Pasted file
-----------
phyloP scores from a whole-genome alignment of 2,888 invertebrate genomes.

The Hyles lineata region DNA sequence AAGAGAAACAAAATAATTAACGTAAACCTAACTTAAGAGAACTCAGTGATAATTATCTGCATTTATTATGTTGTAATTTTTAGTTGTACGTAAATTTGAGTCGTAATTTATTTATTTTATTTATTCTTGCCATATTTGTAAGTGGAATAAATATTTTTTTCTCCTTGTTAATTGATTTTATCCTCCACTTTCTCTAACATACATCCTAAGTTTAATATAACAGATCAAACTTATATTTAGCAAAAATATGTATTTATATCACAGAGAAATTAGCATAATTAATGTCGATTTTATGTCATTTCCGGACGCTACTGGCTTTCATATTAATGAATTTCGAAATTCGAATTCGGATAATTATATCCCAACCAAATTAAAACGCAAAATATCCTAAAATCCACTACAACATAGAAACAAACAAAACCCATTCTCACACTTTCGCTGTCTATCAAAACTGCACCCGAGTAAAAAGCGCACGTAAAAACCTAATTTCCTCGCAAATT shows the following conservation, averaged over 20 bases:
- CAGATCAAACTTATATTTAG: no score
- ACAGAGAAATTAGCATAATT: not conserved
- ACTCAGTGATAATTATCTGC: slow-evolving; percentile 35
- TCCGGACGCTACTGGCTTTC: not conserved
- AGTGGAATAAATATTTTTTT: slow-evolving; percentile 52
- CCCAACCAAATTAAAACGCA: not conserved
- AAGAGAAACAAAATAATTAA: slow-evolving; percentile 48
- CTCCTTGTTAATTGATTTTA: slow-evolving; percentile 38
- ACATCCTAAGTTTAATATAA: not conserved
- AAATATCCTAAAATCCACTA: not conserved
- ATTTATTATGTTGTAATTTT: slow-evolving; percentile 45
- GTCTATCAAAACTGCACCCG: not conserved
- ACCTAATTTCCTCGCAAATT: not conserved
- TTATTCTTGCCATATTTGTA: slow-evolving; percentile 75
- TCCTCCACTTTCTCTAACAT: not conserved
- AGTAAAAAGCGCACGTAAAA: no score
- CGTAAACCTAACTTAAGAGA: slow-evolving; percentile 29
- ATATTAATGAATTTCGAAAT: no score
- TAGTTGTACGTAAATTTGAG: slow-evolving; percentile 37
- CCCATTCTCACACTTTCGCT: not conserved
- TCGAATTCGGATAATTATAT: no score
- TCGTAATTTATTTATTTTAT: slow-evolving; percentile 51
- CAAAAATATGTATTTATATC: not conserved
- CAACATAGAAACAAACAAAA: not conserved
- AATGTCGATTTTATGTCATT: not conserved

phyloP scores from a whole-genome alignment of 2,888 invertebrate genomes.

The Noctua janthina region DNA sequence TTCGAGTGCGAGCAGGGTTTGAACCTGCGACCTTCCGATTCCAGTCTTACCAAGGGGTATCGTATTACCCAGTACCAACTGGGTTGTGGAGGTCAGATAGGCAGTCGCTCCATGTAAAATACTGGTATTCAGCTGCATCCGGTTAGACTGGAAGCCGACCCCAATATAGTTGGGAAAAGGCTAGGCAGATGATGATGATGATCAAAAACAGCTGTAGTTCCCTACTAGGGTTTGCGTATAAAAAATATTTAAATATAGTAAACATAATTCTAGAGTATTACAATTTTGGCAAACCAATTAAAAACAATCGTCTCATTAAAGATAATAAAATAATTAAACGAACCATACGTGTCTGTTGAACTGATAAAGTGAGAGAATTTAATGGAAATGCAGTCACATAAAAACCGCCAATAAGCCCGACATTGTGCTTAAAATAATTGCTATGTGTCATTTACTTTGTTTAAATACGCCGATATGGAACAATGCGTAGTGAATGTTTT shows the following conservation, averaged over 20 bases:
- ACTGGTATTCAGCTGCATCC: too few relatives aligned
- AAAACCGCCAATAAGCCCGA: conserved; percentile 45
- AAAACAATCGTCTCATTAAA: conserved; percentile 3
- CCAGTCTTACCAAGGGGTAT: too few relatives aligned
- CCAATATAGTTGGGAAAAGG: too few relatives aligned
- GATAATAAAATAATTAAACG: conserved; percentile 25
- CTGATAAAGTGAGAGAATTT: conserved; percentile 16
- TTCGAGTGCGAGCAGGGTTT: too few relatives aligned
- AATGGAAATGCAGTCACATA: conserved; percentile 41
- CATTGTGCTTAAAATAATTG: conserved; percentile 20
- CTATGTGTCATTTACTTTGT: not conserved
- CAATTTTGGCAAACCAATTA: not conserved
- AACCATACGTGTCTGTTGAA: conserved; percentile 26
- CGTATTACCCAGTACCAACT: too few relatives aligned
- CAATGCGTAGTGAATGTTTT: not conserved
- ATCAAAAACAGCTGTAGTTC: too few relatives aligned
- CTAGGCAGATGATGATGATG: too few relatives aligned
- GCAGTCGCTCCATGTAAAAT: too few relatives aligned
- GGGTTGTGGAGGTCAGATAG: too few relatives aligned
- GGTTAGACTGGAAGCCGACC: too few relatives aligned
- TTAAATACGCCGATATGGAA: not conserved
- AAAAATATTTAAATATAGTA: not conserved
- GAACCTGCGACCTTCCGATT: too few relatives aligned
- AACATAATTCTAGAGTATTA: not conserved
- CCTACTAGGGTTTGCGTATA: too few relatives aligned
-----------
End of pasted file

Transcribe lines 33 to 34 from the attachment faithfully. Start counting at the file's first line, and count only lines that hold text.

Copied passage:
- CCAGTCTTACCAAGGGGTAT: too few relatives aligned
- CCAATATAGTTGGGAAAAGG: too few relatives aligned